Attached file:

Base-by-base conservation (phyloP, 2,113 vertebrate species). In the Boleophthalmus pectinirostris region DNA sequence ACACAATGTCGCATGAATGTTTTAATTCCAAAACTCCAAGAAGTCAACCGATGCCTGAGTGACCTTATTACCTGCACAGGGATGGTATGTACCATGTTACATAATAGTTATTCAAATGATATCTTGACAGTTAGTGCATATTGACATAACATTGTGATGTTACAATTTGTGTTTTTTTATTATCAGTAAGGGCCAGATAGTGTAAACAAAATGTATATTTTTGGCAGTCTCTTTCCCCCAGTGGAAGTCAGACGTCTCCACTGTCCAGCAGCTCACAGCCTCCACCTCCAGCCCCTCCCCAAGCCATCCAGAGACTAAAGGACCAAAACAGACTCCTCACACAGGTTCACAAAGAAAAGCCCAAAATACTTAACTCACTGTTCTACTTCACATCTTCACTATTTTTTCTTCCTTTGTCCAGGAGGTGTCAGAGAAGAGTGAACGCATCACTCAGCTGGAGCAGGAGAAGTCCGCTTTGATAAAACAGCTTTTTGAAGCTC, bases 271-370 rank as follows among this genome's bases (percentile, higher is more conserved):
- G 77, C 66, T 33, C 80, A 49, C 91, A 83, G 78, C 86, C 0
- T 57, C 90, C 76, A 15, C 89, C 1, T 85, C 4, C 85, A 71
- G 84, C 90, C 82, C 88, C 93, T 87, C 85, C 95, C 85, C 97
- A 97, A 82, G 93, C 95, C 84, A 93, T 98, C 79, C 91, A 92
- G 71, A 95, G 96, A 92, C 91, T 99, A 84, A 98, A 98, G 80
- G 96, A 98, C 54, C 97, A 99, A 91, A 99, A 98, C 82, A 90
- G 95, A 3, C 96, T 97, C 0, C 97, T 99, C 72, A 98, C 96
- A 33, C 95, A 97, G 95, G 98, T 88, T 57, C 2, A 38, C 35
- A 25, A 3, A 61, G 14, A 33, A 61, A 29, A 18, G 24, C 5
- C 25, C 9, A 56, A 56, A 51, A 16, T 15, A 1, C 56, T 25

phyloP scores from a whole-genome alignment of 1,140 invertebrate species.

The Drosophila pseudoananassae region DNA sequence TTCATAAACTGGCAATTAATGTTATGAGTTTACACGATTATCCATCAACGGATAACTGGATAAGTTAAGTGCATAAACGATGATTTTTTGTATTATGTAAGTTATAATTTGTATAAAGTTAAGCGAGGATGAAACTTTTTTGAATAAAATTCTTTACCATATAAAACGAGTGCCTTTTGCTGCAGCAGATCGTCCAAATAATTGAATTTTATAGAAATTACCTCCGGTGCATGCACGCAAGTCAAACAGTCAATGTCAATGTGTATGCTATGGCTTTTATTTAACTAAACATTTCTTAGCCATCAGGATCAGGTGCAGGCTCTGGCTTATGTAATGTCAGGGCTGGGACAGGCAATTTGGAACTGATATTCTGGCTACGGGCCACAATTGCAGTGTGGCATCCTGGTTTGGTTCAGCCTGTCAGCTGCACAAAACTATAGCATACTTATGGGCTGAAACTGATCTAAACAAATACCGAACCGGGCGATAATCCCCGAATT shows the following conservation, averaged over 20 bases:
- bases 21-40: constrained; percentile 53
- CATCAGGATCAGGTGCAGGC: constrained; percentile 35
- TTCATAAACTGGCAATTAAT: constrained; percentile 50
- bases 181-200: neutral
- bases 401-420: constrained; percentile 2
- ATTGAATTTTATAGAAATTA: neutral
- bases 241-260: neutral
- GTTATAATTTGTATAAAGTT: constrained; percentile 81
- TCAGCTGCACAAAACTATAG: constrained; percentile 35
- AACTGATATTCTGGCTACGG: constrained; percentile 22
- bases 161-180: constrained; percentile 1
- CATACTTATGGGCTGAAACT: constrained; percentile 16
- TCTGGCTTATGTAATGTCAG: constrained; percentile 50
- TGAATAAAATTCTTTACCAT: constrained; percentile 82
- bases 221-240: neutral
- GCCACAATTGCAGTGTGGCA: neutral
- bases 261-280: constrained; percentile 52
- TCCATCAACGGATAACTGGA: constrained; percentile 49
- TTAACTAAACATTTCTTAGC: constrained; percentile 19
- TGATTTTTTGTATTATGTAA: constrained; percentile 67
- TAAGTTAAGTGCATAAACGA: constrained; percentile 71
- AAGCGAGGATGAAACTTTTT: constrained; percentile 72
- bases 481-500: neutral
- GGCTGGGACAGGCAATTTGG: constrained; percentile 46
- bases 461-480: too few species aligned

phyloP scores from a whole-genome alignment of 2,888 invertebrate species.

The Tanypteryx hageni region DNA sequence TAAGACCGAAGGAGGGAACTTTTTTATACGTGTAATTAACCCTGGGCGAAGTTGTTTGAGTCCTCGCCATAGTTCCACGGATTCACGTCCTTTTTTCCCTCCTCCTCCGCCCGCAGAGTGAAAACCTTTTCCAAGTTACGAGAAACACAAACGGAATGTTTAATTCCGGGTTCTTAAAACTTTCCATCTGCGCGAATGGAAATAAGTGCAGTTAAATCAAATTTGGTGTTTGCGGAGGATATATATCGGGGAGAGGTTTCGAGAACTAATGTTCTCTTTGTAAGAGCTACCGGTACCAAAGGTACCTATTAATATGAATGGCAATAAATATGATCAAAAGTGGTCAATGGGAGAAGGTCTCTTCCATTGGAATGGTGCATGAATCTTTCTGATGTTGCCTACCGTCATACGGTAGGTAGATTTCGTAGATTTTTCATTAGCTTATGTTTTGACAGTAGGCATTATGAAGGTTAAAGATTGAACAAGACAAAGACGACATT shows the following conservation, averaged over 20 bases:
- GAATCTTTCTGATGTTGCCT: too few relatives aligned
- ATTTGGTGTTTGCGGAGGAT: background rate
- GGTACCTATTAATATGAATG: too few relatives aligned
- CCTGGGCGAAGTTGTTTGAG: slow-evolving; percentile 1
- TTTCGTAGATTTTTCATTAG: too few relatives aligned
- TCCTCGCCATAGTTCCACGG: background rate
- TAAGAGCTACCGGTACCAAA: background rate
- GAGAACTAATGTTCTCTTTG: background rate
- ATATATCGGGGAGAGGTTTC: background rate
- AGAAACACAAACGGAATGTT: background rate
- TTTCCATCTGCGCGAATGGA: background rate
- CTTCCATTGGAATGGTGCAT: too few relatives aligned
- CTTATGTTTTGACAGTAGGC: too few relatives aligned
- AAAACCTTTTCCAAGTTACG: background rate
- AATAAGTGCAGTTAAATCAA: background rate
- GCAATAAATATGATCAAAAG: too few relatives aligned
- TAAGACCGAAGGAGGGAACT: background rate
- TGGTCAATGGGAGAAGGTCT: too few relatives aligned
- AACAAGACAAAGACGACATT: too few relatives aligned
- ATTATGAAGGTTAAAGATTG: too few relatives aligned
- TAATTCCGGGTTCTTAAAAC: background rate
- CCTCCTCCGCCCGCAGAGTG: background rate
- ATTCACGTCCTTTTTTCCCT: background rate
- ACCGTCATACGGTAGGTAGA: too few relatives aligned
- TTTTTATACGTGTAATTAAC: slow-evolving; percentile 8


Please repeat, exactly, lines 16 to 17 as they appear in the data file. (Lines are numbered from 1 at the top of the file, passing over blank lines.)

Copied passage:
- TTCATAAACTGGCAATTAAT: constrained; percentile 50
- bases 181-200: neutral